This will not affect or alter the regular project deliverables of the OpenAIRE Advance project.
Can you please explain the obligation/commitment to the LE on the part of its Regular Members? Can you give a specific explanation of the financial aspects of being a member, for example, what will we have to contribute financially as a member?
Once the LE is established according to the minimum membership requirement (Chapter 2, Article 3, Clause 2), the following obligations/commitment to the LE obtain:
This issue is addressed comprehensively in the proposed Statutes, under Chapter 4, Article 9, Clause 11 c and also under Chapter 4, Article 10, Clauses 1-11.
In short, the General Assembly, i.e., the Regular Members of the LE itself, appoints the members of any Standing Committee, after taking advice from the OpenAIRE Executive Board.
OpenAIRE states that some services will be marked as having a fee associated with them: what will we do if something within OpenAIRE suddenly has a fee and it uses a service from Member X, which is openly available?
As stated in 1), above, it is presupposed that members will also eventually be able to make use of services from other members of OpenAIRE as in-kind contributions.
Where OpenAIRE services are based on member services that may already be openly available, and where such services are parcelled into OpenAIRE ones offered against a calculated nominal fee, such fees will be determined purely for the purpose of:
OpenAIRE will only charge for services on the basis of maintaining and developing them, and then in the case of external stakeholders only in the context of specific projects.
The statues state that each Member has to agree on the range of OpenAIRE services it will offer in the OpenAIRE context and agree on a specific Service Level Agreement”. What does it mean for a member to offer OpenAIRE services? And who would the SLA be between?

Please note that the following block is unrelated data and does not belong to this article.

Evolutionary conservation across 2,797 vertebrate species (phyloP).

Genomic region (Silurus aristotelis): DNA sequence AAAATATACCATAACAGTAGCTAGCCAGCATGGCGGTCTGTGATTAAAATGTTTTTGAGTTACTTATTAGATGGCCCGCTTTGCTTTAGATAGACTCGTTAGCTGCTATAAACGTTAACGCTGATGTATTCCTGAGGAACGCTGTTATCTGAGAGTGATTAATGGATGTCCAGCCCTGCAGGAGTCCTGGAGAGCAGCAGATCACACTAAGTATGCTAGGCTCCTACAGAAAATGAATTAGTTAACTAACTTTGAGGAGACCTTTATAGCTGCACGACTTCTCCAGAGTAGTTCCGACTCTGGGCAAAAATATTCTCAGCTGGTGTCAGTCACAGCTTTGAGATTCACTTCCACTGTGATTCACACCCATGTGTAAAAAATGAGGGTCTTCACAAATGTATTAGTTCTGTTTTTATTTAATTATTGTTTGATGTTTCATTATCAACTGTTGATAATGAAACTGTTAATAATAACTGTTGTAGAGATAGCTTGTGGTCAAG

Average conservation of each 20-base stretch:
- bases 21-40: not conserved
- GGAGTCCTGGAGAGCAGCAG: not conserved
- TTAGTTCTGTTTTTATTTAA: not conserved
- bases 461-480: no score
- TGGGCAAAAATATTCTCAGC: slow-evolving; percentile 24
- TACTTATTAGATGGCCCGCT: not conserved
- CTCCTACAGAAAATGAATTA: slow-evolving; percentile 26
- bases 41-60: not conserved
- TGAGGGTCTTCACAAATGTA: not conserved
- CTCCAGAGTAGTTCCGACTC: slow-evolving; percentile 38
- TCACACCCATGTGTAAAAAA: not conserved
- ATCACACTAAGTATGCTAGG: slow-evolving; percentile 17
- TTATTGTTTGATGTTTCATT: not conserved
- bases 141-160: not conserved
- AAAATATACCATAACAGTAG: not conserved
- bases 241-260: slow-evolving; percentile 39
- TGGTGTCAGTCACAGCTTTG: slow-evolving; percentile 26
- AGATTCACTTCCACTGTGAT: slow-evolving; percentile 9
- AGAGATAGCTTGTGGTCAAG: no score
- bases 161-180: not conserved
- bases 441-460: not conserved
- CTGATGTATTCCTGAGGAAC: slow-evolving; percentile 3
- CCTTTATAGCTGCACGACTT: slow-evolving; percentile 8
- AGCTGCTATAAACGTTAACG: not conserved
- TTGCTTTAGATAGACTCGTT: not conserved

During the course of OpenAIRE’s development since 2009, many project members have created and deployed Open Access and Open Science services, which are now plugged into and inform OpenAIRE ones. In order for there to be clarity around mutual cost implications and service provision levels to external stakeholders, each such service should be the subject of an SLA agreement between OpenAIRE and the member provider. This is also in place to maintain the quality assurance ambitions of all parties concerned. The Term SLA has been substituted by the Principles of Engagement in the statutory documents.
These issues are also to a degree addressed in the Principles of Engagement document.
Eventually, membership of the Legal Entity may entail offering in-kind contributions, in particular if we are established as a European Research Infrastructure Consortium (ERIC). In this case, Members whose services are used by OpenAIRE will pledge to offer them at no cost, in exchange for the products and services of other LE members, that could be used to accelerate services development and provide new opportunities to support open science in your country.
These issues will be covered at the point we become an ERIC via a formal access policy based on the Commission’s guidelines, its Charter for Access, published in consultation with the ESFRI, the e-infrastructure Reflection Group (e-IRG), and the European Research Area stakeholder organisations in March 2016, for more please click here.
To an extent, this issue is covered by the Principles of Engagement document that accompanies the LE Statutes.
There is no direct or necessary relationship between membership of the Legal Entity and use of OpenAIRE services. OpenAIRE services (such as APIs) are currently free to use and access by members and non-members alike. As the services created under OpenAIRE Advance are released, others will also be able to use these related products at no cost during the life of OpenAIRE Advance (till end 2020), whether they are funders, researchers, or research-intensive institutions.
However, where these services will be employed in the established workflows of other research infrastructures rather than research-intensive institutions, or taken up to be tested or furthered as part of funded project work, the additional effort required to adapt and maintain these services would be reflected in appropriate costs which can be factored into bids and recurring maintenance grants.
We could also have a set of standard Terms of Service documents for different categories of services. This normally includes registered and non registered users (if we would like to differentiate between the two types). Also, we need to agree on licences used for the content we release under OpenAIRE.